The Exodus: Gods and Kings trailer: a shot-by-shot analysis (lots and lots of horses, and a tip of the hat to Simple Minds)

The first trailer for Exodus: Gods and Kings is here — and it’s pretty much what you’d expect. Spectacular images (which will no doubt look even better in 3D), an enormous sense of scale, and hints of a brotherly love between Moses and Ramses that turns sour when Moses and his God turn against the Egyptians and their gods to liberate the Hebrew slaves. Oh, and horses. Lots and lots of horses. You can check it all out below the jump.

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Moses and the Pharaoh have swords in new Exodus posters

The first posters for Exodus: Gods and Kings are here — and for a film that is supposedly going to be promoted as the next big battle epic from the director of Gladiator, it’s striking to see how sombre and lacking in action these first promotional images are.

They’re also strangely colourless. As you can see from the main poster to the right — which shows Christian Bale as Moses and Joel Edgerton as Ramses kind of glaring at each other while they touch their swords — the images are essentially black-and-white, except for gold-tinted highlights and just a hint of blue.

I also can’t recall ever seeing a Moses movie that made a pyramid as central to its imagery as this poster does. It gives the poster an Illuminati-esque feel, and I’m afraid the first thing it brings to mind is the fact that Exodus director Ridley Scott is attached to an HBO series which will play on the idea that the ancient Egyptian civilization was built in part with help from aliens.

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Exodus: Gods and Kings: new photos, a new Entertainment Weekly profile, and hints of a trailer coming soon

At last, I can finally stop rotating the same three or four pictures of Christian Bale as Moses at the top of my Exodus: Gods and Kings posts!

Entertainment Weekly posted a “first look” at Ridley Scott’s movie today, including five new photos and a handful of interview snippets. The Italian website Cinemamente also posted a couple of behind-the-scenes shots that I had never seen before, including the picture above.

On top of all that, the movie’s first trailer, which was recently shown to exhibitors in Europe, was approved by the film classification boards in at least two Canadian provinces last week. The Alberta website gives the trailer a PG rating and says it runs 90 seconds, while the British Columbia website says it runs 96 seconds, but in any case, it sounds like we’ll all get to see the trailer for ourselves fairly soon.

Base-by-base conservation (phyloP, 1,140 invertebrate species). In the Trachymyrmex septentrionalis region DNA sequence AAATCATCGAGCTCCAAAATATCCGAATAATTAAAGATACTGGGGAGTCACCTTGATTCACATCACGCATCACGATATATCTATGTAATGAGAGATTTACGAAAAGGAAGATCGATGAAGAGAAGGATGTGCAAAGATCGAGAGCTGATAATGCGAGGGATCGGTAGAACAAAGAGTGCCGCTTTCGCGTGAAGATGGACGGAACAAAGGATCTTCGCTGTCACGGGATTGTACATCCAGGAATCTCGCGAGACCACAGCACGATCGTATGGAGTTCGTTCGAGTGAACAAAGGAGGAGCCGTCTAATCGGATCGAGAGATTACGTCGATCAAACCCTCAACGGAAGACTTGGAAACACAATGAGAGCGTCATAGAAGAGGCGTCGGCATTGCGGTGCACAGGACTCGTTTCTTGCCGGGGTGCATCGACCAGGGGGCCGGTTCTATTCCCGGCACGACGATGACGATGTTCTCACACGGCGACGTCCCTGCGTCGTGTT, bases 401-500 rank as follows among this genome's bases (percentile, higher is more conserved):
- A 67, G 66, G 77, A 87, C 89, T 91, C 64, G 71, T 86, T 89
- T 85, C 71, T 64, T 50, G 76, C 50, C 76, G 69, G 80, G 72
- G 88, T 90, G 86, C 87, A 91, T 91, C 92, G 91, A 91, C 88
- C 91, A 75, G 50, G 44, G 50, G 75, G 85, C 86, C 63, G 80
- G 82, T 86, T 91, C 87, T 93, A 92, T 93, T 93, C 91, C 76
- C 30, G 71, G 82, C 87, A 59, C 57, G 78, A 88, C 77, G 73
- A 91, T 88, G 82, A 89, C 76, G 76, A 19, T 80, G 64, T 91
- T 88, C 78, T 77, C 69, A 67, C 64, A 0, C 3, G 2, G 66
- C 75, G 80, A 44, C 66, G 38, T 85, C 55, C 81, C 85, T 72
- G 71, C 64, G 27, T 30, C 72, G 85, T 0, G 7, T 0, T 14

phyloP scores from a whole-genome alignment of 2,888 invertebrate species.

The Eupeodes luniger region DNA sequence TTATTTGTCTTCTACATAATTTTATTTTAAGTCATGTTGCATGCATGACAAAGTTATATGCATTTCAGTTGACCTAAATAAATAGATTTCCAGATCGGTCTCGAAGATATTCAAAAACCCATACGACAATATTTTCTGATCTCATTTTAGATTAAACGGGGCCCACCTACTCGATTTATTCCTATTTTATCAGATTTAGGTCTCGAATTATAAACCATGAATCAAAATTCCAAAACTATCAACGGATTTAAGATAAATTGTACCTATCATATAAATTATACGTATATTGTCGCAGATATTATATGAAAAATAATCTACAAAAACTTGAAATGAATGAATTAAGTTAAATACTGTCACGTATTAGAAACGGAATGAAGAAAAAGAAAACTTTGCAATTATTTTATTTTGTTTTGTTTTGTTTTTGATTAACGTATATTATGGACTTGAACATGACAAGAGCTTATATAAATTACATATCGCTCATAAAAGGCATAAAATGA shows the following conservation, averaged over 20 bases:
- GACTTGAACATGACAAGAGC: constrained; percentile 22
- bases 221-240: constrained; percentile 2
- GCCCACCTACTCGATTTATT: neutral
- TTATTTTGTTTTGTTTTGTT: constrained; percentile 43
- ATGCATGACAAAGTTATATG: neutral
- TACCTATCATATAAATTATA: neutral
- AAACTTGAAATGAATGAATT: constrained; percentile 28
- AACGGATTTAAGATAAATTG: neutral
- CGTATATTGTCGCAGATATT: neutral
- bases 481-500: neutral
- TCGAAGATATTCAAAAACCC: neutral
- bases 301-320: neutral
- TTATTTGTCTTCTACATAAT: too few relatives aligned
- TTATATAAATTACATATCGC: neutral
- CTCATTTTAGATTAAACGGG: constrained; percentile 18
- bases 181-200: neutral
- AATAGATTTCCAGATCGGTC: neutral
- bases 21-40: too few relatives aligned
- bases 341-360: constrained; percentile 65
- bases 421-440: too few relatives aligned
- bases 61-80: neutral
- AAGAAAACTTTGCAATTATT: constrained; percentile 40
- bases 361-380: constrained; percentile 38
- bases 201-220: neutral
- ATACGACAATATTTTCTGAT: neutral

More pictures and interview snippets below the jump, including Sigourney Weaver as an Egyptian queen, Aaron Paul as Joshua and Ben Kingsley as Joshua’s father.

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Here we go again: Ridley Scott’s Exodus and “accuracy”

Longtime readers of this blog will know that I’m no fan of the expression “biblically accurate”. It’s not that I don’t like analyzing biblical and historical epics to see where they deviate from their source material; I do that sort of thing all the time. Rather, the problem is the way that phrase has been turned into a weapon, signifying little more than whether or not a movie has earned the approval of the person who uses that phrase.

Just in the past year and a half, we have seen people call The Bible and its big-screen spin-off Son of Godbiblically accurate” even though that miniseries was full of embellishments and got many details wrong, and we have also seen people condemn Noah for its alleged lack of accuracy even though it tackled lots of obscure biblical details that many people never think about. One film was “accurate” because it gave the audience what it wanted, and the other wasn’t because it didn’t.

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The silence, justice, mercy and love of God in Noah

Questions of personal taste aside, most of the problems that people have had with Darren Aronofsky’s Noah don’t stand up to all that much scrutiny. Does the film reflect a Gnostic theology? Not at all. Is the snakeskin worn by Adam and his descendants necessarily evil in the Jewish tradition? Not at all. Were the righteous people who lived before the Flood vegetarian? Actually, yes. And so on, and so on.

The one complaint that arguably does have some merit is the one that says God does not speak in this film. God talks a lot in the biblical version of this story, but in the film he is silent, communicating through visions and signs that are open to more than one interpretation, and leaving some pretty crucial decisions to Noah himself.

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Be as wise as serpents, but stay away from snakeskins!

“Temptation led to sin.”

That’s the second sentence in Darren Aronofsky’s Noah. It’s printed on the screen for all to see. It is accompanied by an image of a serpent flicking its tongue at the camera. And it is followed by images of violence and destruction.

To those who are even half-familiar with the story of the Fall, you might think that this would all seem pretty straightforward. But no. Instead, a bizarre idea has surfaced in recent days, to the effect that Aronofsky’s film espouses a kind of Gnosticism.

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